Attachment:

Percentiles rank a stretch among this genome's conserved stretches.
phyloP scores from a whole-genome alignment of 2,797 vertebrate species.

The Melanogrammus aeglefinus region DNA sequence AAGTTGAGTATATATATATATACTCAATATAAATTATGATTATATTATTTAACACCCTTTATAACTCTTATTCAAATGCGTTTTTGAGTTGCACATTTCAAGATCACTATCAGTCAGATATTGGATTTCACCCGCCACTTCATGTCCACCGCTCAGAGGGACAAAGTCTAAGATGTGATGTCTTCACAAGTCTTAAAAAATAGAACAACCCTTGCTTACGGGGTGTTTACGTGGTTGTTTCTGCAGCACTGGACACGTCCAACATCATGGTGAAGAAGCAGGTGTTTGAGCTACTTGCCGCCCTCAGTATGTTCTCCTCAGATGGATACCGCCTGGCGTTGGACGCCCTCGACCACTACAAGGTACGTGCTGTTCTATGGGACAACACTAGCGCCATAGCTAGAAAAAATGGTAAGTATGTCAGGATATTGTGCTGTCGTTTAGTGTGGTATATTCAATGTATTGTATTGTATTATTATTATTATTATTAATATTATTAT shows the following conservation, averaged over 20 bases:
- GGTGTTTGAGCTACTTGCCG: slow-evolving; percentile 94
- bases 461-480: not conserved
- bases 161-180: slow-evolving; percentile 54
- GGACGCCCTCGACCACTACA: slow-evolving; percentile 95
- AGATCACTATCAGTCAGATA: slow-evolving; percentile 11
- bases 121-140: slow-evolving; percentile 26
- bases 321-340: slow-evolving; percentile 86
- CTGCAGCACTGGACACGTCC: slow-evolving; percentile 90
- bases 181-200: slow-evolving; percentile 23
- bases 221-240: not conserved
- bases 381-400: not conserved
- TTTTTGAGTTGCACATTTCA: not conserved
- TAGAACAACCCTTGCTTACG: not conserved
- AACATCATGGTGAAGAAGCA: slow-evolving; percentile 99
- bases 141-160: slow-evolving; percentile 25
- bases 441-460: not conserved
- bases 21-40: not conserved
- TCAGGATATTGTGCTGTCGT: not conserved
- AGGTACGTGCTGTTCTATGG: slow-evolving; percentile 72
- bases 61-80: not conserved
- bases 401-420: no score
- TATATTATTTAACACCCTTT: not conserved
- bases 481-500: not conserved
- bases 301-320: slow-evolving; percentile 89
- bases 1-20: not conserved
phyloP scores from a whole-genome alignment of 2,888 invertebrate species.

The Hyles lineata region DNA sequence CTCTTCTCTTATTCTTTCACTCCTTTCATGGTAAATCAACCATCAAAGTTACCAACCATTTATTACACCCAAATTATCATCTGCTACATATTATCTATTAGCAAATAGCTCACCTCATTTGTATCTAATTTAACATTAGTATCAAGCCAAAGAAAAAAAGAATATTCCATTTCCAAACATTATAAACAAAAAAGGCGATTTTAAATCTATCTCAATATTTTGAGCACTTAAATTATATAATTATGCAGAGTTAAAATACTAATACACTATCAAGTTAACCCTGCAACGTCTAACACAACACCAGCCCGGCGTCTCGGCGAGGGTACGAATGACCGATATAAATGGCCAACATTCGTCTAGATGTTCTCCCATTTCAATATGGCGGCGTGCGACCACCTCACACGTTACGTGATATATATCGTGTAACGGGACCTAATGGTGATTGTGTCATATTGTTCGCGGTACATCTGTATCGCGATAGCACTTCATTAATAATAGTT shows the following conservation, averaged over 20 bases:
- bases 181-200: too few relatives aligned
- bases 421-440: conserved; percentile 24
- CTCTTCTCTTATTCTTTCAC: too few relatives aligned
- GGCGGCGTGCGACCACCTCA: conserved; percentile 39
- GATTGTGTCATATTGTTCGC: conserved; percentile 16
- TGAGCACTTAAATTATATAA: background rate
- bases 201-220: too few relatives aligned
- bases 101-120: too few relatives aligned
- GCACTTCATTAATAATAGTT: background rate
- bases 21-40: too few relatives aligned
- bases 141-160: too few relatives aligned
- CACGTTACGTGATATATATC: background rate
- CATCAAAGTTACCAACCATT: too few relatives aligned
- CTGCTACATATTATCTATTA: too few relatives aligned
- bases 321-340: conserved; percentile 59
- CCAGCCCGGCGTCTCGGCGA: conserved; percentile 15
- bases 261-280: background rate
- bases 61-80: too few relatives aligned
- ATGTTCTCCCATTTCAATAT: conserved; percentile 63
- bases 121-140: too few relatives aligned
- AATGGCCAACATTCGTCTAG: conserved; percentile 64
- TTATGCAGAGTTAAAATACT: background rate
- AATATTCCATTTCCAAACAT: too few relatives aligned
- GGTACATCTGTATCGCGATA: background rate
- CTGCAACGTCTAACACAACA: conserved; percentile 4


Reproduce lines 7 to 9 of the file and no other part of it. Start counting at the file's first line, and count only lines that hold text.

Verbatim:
- GGACGCCCTCGACCACTACA: slow-evolving; percentile 95
- AGATCACTATCAGTCAGATA: slow-evolving; percentile 11
- bases 121-140: slow-evolving; percentile 26